The Deputy Minister of Telecommunications and Postal Services, Stella Ndabeni-Abrahams, has emphasised the importance for big industry players to contribute towards the development of small businesses as the digital revolution requires everybody to get involved.
According to the Deputy Minister, Cabinet has approved her department’s Small, Medium and Micro-sized Enterprises (SMMEs) strategy, which is aimed at growing the sector.
“This is a strategy that defines the path that we want to see SMMEs taking. If it means we have to introduce enforcement via regulations, we will do it if big industry resists. Ours is to make sure that we help grow the SMME industry so that our economy can grow… and everybody in South Africa will have access to the wealth we are creating,” the Deputy Minister said on Tuesday.
She said the digital revolution requires not only government but everybody to be involved.
“If we as government are encouraging SMMEs to be innovative and [we] realise the role they play in terms of growing the economy… we have a responsibility to create an enabling environment for them,” Ndabeni-Abrahams said.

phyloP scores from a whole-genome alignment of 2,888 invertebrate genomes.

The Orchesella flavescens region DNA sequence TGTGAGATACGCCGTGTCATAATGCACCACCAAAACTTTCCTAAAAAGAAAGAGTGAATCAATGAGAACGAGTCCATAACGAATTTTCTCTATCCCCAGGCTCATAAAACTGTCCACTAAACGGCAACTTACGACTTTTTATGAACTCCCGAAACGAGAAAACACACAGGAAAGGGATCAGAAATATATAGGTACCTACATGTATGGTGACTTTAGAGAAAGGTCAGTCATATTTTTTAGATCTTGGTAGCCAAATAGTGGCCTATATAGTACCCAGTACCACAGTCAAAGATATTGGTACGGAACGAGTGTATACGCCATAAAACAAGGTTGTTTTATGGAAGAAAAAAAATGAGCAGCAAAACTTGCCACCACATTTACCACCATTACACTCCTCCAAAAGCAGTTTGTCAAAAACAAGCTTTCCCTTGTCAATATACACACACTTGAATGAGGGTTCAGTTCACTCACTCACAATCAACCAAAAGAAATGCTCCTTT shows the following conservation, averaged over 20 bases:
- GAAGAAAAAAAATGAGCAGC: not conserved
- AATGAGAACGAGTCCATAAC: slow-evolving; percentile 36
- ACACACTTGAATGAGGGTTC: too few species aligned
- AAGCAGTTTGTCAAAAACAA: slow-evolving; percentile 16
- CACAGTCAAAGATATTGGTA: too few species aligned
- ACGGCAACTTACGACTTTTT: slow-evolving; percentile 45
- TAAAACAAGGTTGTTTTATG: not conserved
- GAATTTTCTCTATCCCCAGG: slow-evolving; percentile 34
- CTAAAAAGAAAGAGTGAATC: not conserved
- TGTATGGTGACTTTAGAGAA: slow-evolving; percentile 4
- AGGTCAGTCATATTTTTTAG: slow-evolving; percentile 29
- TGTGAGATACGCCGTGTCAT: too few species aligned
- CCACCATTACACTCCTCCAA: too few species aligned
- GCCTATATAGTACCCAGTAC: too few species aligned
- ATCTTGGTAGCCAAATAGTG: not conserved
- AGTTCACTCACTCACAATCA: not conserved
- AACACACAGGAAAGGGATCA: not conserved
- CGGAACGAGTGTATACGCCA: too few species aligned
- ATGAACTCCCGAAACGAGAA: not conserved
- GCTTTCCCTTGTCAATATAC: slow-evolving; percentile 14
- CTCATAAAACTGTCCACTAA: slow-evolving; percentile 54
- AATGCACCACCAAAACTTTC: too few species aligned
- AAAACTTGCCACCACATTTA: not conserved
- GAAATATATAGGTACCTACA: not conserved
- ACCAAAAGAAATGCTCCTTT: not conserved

The Deputy Minister participated in a Ministerial Roundtable at the International Telecommunication Union (ITU) Telecom World Conference 2018 at the iNkosi Albert Luthuli Convention Centre in Durban.
The discussion was on government enabling smarter digital development.
The Deputy Minister said government has a responsibility to make sure that South Africans have access to communication.
“We need to make sure that our people are connected. As we make sure that our people are connected, we realise also that it’s not just about them being connected with the purposes of consuming but they also need to derive economic spin offs in the connectivity that we are talking about,” she said
In an effort to bridge the digital divide, government is currently implementing the South Africa Connect programme, which seeks to connect eight districts to broadband.
South Africa has 98% population coverage, while there are currently 20 million South Africans who do not use the internet.
“We have a responsibility to adopt or develop enabling policies as well as a responsibility to introduce incentives to operators and those who will be deploying the infrastructure because our people in the rural areas have been left behind,” she said.
MTN Group CEO Rob Shuter said to achieve digital inclusion, South Africa needs to work on the entry level cost of data and look for innovative solutions to rollout rural coverage.
“There are policy matters that could help tremendously. The 900 spectrum band is the key to answer some of the challenges that face us. In many markets where the industry started off with three, four or five operators, you have quite a lot of spectrum that sitting almost dormant or idle.
“The policy objective around spectrum should not just be about allocation but how we deal with existing spectrum that is not being used,” Shuter said.
The ITU Telecom World conference is being held on the African continent for the first time.